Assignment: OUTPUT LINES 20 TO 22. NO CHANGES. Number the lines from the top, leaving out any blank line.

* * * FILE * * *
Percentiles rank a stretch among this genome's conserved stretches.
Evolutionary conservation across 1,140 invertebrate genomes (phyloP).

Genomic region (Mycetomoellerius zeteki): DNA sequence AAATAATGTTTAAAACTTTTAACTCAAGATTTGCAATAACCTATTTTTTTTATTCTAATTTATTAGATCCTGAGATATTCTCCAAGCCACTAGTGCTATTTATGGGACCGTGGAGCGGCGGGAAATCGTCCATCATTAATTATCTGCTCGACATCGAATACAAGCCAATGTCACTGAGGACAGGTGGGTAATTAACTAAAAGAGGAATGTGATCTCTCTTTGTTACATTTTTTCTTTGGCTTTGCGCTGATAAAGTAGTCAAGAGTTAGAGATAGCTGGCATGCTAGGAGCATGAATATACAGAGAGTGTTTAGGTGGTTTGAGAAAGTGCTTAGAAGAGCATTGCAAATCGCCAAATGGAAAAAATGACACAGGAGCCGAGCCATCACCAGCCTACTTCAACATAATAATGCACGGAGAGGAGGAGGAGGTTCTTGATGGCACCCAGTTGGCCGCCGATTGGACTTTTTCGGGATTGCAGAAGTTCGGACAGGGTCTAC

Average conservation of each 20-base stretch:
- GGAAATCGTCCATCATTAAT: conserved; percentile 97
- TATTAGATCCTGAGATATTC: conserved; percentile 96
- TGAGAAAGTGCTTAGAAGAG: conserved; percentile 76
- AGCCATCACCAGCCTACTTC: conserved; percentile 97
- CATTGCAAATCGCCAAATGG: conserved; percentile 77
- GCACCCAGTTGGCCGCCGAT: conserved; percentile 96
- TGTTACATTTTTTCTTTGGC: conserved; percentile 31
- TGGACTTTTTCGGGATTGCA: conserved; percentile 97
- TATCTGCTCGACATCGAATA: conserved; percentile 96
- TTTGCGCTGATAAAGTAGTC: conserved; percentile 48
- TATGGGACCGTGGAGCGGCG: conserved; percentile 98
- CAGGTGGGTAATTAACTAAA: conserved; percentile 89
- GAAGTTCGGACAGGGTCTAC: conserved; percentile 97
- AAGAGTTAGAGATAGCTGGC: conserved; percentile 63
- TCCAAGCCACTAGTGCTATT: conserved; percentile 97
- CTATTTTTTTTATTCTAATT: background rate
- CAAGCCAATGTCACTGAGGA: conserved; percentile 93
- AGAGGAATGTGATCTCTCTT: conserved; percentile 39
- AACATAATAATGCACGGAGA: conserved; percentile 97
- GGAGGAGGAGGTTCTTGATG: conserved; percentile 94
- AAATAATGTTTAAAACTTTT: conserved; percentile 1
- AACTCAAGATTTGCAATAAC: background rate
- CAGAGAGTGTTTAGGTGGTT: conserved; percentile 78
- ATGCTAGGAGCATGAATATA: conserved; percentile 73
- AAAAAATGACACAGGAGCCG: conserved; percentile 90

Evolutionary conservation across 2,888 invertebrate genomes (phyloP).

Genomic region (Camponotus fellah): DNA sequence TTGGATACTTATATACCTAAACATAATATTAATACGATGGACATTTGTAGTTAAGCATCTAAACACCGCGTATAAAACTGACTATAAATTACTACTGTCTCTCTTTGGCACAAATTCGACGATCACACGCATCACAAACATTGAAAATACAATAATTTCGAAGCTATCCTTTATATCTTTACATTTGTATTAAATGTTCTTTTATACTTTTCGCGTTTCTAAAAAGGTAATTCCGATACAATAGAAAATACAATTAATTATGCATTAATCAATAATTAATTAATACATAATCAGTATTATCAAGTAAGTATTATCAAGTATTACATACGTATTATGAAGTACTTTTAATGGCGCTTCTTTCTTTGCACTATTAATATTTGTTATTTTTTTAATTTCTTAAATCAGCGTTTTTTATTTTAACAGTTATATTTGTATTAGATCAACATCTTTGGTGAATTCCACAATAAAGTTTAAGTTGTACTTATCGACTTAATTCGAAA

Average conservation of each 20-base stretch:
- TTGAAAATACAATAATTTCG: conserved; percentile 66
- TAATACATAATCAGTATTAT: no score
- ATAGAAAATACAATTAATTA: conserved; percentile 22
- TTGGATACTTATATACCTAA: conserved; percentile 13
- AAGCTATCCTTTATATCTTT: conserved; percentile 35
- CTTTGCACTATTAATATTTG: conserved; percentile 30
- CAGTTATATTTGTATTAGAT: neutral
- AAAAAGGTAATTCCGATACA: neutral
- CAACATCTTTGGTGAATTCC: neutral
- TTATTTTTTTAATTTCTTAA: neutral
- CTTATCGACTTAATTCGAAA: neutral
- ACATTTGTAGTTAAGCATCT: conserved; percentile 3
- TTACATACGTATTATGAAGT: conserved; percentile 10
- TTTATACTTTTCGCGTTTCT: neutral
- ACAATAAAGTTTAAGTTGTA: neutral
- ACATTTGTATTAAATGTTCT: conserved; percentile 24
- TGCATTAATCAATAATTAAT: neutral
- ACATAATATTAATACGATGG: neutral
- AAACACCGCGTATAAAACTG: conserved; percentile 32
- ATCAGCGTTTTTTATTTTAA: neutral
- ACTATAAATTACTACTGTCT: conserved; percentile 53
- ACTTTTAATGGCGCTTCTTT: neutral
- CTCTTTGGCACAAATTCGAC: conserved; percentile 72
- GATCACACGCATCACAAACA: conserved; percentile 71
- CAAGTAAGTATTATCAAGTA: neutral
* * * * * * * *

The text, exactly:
- CTATTTTTTTTATTCTAATT: background rate
- CAAGCCAATGTCACTGAGGA: conserved; percentile 93
- AGAGGAATGTGATCTCTCTT: conserved; percentile 39